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Sharon Griffiths

Born in Pembrokeshire, West Wales – perfect beaches, narrow lanes, banks of primroses. There, and later in Brecon, I enjoyed a splendid Famous Five - or maybe William and the Outlaws - type c... Born in Pembrokeshire, West Wales – perfect beaches, narrow lanes, banks of primroses. There, and later in Brecon, I enjoyed a splendid Famous Five - or maybe William and the Outlaws - type childhood, with a freedom that seems astonishing today.

After Brecon Girls’ Grammar School, I studied English at the University of Bristol, where in between a lot of 1960s-type activities, I read voraciously, anything and everything from Beowulf to Brian Aldiss, an incredibly privileged three years.

Joined the BBC as a secretary in Radio Oxford, moved into publicity in Birmingham and London, and as Senior Press Officer at late-lamented Southern Television in Southampton. As well as the day job, was a Radio Times writer too, interviewing people such as WH Auden, Elspeth Huxley, Dennis Potter… Even at the time, I think I realised how lucky I was.

On a press trip with forty men on a goods train from Ipswich to Glasgow (don’t ask…) I met my husband, brilliant journalist Mike Amos of The Northern Echo.

I moved north, got a job on the Echo, and we were married two years later.

Since our first son was born, I have been a freelance feature writer, writing for anyone who pays me, national and regional, home and abroad, but principally for The Northern Echo in Darlington and the Eastern Daily Press in Norwich, for whom I write two opinion columns a week. Being paid for your opinions is a great privilege. On the other hand, it’s a bit tricky when you have a deadline, a thousand words to write, a blank screen and an even blanker brain…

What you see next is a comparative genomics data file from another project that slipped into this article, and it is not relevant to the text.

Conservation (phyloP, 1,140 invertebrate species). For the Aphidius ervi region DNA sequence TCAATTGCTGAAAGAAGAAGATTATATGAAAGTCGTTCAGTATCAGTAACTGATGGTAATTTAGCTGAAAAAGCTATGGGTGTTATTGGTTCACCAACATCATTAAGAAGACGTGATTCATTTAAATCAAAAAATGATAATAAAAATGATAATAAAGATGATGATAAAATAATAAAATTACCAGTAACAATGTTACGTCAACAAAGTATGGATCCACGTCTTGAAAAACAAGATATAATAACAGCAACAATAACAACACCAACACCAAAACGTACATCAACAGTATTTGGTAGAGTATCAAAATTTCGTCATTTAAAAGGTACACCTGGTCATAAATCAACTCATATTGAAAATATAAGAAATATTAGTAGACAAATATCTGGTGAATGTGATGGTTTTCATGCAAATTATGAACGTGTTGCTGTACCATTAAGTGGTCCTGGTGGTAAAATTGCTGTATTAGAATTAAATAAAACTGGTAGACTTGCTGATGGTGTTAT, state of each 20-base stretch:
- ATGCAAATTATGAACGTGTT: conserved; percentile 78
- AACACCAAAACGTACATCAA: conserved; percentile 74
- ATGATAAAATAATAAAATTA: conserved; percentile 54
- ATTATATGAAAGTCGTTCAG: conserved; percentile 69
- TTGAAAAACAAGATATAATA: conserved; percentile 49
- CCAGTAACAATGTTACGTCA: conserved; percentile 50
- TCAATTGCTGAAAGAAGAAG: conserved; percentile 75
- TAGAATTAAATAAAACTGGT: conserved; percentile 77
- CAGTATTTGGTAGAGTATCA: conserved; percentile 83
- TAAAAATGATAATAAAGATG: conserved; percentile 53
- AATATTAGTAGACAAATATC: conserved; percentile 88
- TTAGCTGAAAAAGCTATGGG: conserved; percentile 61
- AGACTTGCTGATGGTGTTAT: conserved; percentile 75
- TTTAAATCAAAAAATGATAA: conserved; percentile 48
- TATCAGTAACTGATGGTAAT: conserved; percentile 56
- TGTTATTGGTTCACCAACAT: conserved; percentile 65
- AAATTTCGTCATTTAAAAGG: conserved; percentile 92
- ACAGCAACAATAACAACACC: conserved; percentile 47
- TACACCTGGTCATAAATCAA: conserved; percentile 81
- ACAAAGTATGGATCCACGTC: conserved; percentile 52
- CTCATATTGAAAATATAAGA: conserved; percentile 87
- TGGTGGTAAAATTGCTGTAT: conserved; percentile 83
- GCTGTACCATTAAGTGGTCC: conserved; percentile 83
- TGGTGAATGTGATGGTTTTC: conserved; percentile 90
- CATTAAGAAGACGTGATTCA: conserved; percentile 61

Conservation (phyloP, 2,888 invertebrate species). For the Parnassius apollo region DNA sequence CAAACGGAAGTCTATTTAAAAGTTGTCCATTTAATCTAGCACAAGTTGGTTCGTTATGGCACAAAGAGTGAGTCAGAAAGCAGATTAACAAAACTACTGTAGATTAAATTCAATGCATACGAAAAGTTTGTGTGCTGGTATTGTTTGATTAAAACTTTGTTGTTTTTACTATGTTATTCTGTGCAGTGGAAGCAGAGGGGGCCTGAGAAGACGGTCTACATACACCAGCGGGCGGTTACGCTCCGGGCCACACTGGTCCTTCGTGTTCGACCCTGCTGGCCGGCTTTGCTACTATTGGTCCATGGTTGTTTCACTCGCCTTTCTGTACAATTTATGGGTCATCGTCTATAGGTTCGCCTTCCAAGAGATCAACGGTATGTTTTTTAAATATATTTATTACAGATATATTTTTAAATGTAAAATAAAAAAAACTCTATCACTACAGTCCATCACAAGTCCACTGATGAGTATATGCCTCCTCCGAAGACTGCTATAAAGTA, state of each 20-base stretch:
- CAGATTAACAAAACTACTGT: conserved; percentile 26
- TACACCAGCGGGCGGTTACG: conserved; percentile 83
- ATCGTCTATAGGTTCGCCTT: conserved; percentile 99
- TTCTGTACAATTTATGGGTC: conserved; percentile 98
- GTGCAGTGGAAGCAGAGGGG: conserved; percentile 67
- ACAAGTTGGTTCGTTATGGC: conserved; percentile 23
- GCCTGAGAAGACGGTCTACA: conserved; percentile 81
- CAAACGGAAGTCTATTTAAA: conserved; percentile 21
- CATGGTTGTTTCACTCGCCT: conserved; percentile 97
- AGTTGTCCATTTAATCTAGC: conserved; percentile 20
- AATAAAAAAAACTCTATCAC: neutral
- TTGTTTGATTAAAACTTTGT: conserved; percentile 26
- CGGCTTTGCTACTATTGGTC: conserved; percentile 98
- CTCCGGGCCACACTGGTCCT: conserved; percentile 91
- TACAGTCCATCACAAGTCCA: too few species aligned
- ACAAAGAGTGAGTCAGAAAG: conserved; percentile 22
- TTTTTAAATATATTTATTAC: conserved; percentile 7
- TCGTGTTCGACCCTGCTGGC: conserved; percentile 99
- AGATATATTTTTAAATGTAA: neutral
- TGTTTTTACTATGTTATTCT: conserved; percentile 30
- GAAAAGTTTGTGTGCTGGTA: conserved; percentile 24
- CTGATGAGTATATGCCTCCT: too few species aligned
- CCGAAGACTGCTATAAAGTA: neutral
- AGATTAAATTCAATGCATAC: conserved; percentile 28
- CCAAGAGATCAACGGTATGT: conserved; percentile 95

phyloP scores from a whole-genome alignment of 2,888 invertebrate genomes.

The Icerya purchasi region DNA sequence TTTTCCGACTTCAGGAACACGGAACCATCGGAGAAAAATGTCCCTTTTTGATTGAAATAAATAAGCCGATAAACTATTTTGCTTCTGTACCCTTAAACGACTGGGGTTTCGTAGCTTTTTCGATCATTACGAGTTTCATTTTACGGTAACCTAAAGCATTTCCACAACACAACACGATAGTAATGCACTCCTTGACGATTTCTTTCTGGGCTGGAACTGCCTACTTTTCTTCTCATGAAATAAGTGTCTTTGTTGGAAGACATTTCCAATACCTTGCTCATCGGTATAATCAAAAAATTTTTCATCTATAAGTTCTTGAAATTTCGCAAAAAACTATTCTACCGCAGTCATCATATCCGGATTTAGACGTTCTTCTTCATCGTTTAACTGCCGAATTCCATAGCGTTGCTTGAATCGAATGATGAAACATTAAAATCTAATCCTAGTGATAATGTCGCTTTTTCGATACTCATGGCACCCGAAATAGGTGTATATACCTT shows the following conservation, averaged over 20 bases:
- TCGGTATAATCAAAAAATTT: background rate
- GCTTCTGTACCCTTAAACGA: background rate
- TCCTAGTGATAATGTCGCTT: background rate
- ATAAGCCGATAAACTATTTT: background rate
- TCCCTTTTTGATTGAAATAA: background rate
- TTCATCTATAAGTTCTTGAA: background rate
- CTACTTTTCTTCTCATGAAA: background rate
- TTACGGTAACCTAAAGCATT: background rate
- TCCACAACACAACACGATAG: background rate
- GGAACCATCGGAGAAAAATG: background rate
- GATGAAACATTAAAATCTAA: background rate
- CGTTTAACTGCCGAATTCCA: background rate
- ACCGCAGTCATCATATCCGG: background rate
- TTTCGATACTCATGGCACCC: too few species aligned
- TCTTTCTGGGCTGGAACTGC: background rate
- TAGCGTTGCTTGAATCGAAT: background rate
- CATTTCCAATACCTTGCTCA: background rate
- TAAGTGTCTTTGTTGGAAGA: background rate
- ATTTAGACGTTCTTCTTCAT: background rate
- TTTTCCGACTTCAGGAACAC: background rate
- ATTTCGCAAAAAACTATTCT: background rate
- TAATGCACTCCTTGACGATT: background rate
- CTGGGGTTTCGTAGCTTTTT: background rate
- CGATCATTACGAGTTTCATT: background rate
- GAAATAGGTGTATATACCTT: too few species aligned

No work, no pay, is a great incentive and so I don’t believe in writer’s block.

For many years I also wrote a Mum At Large column, about the trials of life with two teenage sons. Complete strangers used to come up to me in supermarkets and exchange horror stories. My sons, Adam and Owen, were very laid back about being written about. They are fantastic and life with them, even now, is never dull.

Among the many things I do is to review books, interview authors and judge novel writing competitions, so, finally, once the boys left home, I thought I’d better get round to writing one of my own. This is out in July and I’m now working on the next one.

I’m still writing all those columns and features too, so I have a head buzzing with words. This could sometimes explain my totally baffled expression.

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The Accidental Time Traveller
The Accidental Time Traveller
Sharon Griffiths

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The Accidental Time Traveller
The idea for The Accidental Time Traveller came to me when I was thinking of how long adolescence seems to last these days. Many young men in their twenties, or even thirties, still act like...
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